New British government rocked by minister's resignation
Britain's new coalition government was dealing Sunday with its first blow after David Laws, a high-profile finance minister, resigned over expenses revelations that also exposed his homosexuality.
Laws stepped down as Chief Secretary to the Treasury after The Daily Telegraph newspaper reported he had channelled more than 40,000 pounds (57,800 dollars, 47,100 euros) of taxpayers' money in rent to his long-term boyfriend.
"I do not see how I can carry out my crucial work on the budget and spending review while I have to deal with the private and public implications of recent revelations," Laws said in a brief statement Saturday.
The wealthy former banker, a member of the Liberal Democrat junior coalition partners, said he had not disclosed the financial arrangement because of "my desire to keep my sexuality secret."
"I cannot now escape the conclusion that what I have done was in some way wrong even though I did not gain any financial benefit from keeping my relationship secret," he said.
In a letter accepting the resignation, Conservative Prime Minister David Cameron described Laws as a "good and honourable man" and said he believed he had been motivated "by wanting to protect your privacy rather than anything else."
Cameron said he hoped Laws could return to the government one day as he had "a huge amount to offer our country."
Laws was deputy to Chancellor of the Exchequer George Osborne, of the Conservative Party, at the Treasury.
It is one of the highest-profile roles in a government that has made reducing Britain's record 2009-2010 deficit of 156.1 billion pounds a priority.
Osborne and Laws on Monday unveiled spending cuts worth 6.25 billion pounds.
His successor will be another Lib Dem, Danny Alexander, who was formerly the minister responsible for Scotland, Cameron's Downing Street office said.
Osborne expressed regret at Laws' departure, saying: "It was as if he had been put on Earth to do the job that was asked of him."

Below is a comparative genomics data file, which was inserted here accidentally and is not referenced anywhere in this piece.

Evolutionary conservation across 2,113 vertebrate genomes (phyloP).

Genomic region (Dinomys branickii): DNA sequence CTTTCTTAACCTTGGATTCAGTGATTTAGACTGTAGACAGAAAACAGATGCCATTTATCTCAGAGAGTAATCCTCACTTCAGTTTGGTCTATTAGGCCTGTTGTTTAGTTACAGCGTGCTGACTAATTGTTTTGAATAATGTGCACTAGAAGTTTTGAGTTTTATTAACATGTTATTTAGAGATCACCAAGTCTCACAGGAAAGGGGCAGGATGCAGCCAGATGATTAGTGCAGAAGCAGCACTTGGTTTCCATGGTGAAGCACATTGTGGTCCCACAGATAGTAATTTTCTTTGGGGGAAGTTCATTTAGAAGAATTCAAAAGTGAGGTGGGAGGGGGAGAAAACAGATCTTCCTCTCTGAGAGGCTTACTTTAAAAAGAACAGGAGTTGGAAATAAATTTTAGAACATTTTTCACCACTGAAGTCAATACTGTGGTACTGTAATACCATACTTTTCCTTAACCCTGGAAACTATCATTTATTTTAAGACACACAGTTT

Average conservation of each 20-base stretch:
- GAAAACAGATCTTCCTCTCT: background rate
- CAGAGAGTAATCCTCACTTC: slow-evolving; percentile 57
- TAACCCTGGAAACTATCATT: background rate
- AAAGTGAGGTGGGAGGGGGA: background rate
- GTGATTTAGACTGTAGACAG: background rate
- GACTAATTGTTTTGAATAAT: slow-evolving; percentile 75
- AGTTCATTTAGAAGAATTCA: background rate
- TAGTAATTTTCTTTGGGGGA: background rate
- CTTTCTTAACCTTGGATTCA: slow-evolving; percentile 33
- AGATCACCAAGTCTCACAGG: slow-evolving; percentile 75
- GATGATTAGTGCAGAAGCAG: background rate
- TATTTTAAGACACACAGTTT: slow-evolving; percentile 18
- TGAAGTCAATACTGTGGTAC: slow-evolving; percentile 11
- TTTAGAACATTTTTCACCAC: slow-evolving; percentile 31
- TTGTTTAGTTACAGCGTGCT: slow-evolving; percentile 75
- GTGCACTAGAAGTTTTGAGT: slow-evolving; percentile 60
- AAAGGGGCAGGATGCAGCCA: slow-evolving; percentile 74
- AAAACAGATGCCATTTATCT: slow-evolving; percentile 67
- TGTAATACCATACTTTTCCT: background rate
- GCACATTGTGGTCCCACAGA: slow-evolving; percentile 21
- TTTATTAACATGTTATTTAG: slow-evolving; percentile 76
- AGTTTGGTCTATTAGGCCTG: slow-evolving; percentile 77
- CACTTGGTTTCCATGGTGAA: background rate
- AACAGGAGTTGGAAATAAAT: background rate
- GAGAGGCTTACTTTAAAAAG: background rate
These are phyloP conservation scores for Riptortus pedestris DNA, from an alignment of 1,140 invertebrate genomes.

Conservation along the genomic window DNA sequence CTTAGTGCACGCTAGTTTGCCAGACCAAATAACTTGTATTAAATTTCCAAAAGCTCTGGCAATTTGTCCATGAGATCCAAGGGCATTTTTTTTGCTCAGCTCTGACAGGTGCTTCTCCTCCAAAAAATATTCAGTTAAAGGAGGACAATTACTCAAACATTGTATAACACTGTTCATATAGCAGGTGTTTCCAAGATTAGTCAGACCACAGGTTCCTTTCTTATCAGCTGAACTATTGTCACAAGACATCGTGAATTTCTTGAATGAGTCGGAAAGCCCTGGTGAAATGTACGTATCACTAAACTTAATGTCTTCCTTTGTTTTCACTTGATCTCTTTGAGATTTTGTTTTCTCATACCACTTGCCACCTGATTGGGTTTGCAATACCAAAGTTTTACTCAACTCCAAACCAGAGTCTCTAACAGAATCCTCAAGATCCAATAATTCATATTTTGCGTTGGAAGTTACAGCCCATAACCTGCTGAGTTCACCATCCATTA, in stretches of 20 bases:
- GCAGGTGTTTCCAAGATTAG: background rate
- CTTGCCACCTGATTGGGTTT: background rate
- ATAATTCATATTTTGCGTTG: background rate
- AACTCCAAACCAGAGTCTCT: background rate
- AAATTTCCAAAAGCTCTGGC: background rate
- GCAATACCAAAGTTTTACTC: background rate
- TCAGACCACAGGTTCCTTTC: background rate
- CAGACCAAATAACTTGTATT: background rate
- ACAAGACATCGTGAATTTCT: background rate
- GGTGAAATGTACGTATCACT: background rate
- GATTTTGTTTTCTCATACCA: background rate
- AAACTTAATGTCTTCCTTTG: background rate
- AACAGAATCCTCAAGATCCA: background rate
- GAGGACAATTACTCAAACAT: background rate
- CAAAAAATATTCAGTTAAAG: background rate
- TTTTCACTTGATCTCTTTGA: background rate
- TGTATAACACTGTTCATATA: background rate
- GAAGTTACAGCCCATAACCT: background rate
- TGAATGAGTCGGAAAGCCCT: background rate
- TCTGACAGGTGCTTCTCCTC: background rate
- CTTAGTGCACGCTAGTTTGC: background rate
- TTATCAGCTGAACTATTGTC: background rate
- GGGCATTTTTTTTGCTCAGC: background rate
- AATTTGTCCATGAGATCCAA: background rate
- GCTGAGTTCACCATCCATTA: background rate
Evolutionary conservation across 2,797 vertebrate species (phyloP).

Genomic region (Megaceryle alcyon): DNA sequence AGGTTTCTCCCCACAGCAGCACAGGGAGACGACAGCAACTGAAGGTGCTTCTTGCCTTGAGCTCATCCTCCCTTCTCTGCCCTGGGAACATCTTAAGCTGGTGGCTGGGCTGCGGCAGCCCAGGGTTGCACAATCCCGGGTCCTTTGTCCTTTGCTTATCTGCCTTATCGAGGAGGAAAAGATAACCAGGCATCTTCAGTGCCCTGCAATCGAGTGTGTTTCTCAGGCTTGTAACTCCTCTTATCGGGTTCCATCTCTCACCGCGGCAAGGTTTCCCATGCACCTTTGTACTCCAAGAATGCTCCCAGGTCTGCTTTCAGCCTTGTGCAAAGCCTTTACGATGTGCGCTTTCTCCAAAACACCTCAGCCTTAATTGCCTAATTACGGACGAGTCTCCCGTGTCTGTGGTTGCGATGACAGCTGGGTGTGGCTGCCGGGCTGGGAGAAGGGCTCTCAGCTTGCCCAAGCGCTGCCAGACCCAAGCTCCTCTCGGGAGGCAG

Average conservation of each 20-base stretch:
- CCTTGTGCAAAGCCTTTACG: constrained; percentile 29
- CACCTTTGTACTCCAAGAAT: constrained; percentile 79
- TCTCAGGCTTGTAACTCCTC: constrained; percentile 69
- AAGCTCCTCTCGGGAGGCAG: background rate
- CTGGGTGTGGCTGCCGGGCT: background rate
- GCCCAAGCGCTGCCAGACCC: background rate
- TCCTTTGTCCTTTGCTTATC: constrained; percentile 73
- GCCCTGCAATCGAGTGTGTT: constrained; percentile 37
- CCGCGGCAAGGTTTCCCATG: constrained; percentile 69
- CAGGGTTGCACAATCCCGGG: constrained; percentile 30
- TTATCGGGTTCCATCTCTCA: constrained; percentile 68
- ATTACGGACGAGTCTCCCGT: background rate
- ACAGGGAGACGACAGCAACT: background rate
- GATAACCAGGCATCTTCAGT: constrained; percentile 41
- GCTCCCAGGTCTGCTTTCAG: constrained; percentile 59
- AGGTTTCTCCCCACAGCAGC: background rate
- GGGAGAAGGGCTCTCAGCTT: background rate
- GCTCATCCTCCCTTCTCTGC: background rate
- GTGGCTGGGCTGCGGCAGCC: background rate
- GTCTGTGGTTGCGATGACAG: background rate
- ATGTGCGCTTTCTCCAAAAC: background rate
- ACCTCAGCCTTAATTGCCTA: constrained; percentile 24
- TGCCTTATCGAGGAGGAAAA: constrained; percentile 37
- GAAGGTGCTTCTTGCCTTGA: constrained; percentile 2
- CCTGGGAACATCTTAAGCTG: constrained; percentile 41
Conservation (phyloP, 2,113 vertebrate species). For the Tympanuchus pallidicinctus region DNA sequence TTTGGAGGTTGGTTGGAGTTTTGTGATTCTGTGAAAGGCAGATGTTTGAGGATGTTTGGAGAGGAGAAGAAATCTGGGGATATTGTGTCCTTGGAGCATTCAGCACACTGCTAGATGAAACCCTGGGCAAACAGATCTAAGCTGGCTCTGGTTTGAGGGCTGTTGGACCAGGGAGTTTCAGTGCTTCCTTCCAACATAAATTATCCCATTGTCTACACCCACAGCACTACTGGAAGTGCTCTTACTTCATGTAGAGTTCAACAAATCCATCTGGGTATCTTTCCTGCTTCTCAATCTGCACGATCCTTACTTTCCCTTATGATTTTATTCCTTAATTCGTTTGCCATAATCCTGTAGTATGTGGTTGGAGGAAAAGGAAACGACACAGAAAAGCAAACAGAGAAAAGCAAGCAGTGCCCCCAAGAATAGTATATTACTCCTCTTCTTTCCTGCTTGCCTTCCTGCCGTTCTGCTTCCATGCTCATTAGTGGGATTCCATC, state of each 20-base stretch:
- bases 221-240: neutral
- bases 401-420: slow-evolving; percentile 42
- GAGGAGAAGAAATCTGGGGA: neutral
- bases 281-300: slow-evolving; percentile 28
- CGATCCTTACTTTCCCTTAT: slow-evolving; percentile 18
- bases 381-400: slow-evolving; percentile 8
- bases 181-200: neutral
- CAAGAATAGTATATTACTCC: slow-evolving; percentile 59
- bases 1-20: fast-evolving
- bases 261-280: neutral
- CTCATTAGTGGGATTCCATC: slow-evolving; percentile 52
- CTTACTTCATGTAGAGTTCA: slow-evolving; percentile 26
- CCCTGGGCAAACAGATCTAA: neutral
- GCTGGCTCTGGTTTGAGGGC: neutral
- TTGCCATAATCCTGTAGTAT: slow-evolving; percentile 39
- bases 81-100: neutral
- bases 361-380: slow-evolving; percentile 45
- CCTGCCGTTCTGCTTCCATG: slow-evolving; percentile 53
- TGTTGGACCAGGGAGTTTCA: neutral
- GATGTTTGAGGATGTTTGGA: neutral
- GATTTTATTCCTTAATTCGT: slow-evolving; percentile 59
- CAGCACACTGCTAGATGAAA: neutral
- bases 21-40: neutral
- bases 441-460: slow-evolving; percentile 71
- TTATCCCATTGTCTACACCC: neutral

Deputy Prime Minister Nick Clegg, the Lib Dem leader, said he hoped Laws could return to government.
"This has come about because of David's intense desire to keep his own private life private. His privacy has now been cruelly shattered," he added.
The Daily Telegraph said 44-year-old Laws claimed up to 950 pounds a month for five years to rent a room in two properties owned by his partner James Lundie, a lobbyist.
In a statement Friday, Laws claimed he did not consider himself to be in breach of the rules on expenses as he and Lundie had separate bank accounts and separate social lives.
Although Laws had apologised for claiming the money and referred himself to the parliamentary expenses watchdog, he decided that his role in a department charged with slashing public spending had been fatally compromised.
Laws was also facing questions over whether he should have declared an interest when hosting an event in parliament for the lobbying firm which employed Lundie.
The September 2004 event had 14 guests, the official list of functions shows.
Cameron has pledged to clean up politics after last year's expenses scandal, in which lawmakers were shown to have filed expenses claims for everything from porn films to ornamental duck houses.
International Development minister Alan Duncan, the first openly gay Conservative lawmaker, said: "I'm upset by the hurt this must have caused him and I hope he'll soon be back."
Britain's first coalition government since World War II emerged from the inconclusive May 6 general election.
The Conservative-Liberal Democrat government ousted Gordon Brown's Labour administration.
© 2010 AFP